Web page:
Skip to main content

Lionfish

The common name "Liofish" can refer to any of the species found within several genuses of the family Scorpaenidae. They are all characterized by their often colorful, striped bodies, and long spines. Most species are around a foot in length when fully mature, and can have spines that reach as long as 14in. Lionfish are native to the tropical coral reef near Indonesia, but they are quickly becoming a non-native invasive species in other areas of the world. They are also prized in the pet trade.

Image from Wikimedia Commons
The spines of a Lionfish are toxic, but not actually used in hunting. Their venom is merely a defensive tactic, and can be dangerous to humans, though not often fatal. Lionfish do their actual hunting be relying on camouflage and stalking their prey. They eat a variety of fish and crustaceans, and have been known to practice cannibalism. Lionfish themselves are preyed upon by very few species, though interestingly, due to their invasion of Atlantic Waters, human consumption of Lionfish has become more and more popular. The fish themselves are not poisonous, and can be prepared like any other fish once the spines are removed.

Comments

Popular posts from this blog

Bornean Orangutan

The Bornean Orangutan is one of two extant Orangutan species in the world. It is the third largest primate (after Gorillas) and is the largest primarily tree-dwelling animal in the world. Males are substantially larger than females, and average at around 165lbs. Bornean Orangutans are largely solitary. A handful might live within a small range but they will seldom interact with one another. Males and females only meet up to breed, which happens only once every several years. A young Orangutan will stay with it's mother for about five years, and the females tend to go about eight years between births. That is the longest interim period of any animal! Sadly, the Bornean Orangutans are in a lot of trouble. They need large forests in order to thrive, and deforestation and habitat degradation has left many homeless. They are also hunted for meat and for traditional medicines. Conservation areas are being established to help these guys in the wild, and it is believed that there are a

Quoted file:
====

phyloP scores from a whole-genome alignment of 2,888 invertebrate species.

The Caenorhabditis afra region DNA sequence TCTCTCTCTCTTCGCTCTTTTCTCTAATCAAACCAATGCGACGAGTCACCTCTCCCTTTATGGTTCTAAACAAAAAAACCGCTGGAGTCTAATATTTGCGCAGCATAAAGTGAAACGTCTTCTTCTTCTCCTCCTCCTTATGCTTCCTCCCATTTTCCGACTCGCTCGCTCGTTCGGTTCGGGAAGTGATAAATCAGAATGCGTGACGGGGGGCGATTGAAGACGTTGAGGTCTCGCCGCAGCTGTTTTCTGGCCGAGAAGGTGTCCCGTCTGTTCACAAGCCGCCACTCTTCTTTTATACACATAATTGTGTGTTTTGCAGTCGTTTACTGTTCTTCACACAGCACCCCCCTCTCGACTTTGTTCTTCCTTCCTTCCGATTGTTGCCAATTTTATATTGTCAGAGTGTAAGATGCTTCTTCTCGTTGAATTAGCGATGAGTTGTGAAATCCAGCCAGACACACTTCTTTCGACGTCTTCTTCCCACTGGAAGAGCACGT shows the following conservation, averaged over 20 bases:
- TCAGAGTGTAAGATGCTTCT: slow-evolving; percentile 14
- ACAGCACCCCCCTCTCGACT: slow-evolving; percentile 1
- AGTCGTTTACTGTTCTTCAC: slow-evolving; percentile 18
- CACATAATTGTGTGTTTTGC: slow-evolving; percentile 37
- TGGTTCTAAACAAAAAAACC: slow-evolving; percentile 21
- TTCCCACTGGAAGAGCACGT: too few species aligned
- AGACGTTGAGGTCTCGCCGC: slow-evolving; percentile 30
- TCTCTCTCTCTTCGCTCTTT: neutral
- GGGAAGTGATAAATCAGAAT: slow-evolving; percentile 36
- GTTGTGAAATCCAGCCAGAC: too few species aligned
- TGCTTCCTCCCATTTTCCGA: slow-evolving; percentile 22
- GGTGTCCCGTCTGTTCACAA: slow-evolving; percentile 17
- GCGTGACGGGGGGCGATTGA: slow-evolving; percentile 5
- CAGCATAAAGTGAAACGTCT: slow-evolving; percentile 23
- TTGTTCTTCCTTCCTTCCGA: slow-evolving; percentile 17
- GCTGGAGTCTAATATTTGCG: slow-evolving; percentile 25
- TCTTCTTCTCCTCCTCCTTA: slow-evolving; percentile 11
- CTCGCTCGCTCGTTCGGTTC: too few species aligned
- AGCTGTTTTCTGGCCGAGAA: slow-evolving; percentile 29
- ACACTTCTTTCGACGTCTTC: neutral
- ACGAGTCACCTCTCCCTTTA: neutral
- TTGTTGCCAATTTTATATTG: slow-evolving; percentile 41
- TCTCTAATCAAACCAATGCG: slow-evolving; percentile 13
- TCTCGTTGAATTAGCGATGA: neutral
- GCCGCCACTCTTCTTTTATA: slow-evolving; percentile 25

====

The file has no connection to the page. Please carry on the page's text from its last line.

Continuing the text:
Four!

For anyone who was counting, yesterday was our birthday-- four years! Four years filled with animals from A to Z, more than 1,100 of them! I can't thank my readers enough, it's been wonderful! And in celebration of that milestone... I'm taking a break. Hopefully not forever, but for a little bit at least. In the mean time I plan on getting a new layout out, along with some updates to some of the older articles. I'll post updates here and on the Facebook page, I'm also brainstorming some new animal-related projects, so keep an eye out! Thanks again for four awesome years!

10 Years?!

My goodness! It's been 6 years since I went on hiatus, and now more than 10 years since AaD was born, and what a world we've moved in to! Animal a Day is coming back- but in the meantime, check us out on Facebook, for your daily dose of #BIRDNEWS